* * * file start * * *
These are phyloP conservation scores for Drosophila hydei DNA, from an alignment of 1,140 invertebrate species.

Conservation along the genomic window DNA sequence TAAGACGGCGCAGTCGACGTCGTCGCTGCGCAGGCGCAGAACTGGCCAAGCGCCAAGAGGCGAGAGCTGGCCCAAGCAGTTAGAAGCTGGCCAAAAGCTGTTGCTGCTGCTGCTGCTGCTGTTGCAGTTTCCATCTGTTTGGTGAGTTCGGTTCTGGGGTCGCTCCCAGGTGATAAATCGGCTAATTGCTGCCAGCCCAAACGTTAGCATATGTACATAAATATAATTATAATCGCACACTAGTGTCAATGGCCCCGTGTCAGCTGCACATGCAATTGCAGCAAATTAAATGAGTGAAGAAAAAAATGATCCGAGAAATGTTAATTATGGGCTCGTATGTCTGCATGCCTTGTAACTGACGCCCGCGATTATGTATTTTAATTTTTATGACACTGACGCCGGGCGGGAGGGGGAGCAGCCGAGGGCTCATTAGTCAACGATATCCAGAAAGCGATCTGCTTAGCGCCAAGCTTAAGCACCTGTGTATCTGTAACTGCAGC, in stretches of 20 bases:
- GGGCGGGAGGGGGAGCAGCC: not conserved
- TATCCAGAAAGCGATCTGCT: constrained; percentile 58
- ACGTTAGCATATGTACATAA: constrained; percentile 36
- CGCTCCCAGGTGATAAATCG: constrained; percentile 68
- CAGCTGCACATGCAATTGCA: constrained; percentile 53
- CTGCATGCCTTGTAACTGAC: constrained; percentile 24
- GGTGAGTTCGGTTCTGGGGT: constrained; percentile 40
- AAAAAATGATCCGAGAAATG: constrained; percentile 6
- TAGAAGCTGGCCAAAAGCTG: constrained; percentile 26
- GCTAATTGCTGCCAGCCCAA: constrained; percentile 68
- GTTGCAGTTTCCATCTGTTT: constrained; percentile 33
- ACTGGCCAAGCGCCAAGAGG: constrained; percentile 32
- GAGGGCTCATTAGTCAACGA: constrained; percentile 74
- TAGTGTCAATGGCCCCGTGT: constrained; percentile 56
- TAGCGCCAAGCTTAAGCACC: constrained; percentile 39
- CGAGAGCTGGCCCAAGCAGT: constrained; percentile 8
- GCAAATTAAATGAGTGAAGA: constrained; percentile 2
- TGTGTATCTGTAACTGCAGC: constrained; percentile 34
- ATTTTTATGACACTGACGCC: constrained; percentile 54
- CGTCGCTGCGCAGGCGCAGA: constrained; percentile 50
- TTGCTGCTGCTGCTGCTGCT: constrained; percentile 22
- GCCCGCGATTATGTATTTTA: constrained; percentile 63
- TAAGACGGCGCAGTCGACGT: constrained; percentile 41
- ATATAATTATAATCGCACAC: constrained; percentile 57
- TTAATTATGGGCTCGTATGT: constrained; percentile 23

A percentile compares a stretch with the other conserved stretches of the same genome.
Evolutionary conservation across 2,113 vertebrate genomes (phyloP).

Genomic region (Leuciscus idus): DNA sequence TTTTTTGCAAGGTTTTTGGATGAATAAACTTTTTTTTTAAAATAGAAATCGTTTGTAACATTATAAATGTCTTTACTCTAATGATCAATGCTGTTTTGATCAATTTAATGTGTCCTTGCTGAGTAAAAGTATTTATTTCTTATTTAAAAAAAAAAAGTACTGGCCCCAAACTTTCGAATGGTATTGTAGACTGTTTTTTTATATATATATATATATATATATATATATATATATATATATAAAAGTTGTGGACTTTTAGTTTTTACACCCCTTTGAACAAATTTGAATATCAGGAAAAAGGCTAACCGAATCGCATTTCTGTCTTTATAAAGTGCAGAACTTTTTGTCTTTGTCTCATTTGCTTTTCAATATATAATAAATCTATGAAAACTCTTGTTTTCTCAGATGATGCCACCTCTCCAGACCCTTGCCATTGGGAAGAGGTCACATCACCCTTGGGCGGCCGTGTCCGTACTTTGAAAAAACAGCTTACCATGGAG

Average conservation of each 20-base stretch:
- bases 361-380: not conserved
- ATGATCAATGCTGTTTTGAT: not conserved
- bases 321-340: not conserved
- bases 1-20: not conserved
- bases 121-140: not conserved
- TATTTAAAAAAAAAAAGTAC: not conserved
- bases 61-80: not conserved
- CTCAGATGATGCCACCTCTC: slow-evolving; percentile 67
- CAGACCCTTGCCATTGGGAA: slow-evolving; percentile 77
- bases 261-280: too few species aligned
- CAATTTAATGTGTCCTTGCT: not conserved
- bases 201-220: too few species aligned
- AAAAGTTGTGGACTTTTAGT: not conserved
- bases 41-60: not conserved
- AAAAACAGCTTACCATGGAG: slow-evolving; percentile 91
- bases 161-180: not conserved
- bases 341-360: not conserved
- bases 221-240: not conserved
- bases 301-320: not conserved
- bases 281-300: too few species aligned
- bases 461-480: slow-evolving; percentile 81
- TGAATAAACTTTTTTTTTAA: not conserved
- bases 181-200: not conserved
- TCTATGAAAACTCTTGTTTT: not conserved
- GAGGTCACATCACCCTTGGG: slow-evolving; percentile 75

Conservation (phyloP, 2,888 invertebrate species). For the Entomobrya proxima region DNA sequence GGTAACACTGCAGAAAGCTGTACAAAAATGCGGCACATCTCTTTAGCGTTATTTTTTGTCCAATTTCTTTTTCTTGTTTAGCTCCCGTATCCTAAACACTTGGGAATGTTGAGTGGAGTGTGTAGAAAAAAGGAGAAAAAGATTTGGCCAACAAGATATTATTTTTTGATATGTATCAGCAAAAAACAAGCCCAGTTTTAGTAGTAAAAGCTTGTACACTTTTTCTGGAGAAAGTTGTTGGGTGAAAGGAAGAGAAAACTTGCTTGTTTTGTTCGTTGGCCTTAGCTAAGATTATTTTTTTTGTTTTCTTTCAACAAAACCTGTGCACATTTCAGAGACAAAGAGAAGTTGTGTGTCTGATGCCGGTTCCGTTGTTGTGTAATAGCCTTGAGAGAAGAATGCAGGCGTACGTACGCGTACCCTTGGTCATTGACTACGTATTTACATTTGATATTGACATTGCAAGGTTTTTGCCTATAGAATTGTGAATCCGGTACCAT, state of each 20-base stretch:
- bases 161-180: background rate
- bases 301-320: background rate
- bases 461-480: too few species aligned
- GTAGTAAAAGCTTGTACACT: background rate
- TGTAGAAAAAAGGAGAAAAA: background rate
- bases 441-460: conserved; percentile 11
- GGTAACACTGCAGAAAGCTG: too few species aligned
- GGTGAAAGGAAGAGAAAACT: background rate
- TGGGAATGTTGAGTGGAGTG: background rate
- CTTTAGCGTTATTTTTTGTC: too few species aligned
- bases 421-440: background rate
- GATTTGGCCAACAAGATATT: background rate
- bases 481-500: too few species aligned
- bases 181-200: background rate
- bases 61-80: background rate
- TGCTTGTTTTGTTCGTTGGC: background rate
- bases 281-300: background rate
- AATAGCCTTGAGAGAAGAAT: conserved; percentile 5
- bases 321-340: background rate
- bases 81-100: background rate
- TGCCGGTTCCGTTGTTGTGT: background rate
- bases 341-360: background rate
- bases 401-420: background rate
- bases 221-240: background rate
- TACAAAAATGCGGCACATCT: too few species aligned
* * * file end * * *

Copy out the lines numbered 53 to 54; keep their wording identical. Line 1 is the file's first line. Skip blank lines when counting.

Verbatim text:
- TGAATAAACTTTTTTTTTAA: not conserved
- bases 181-200: not conserved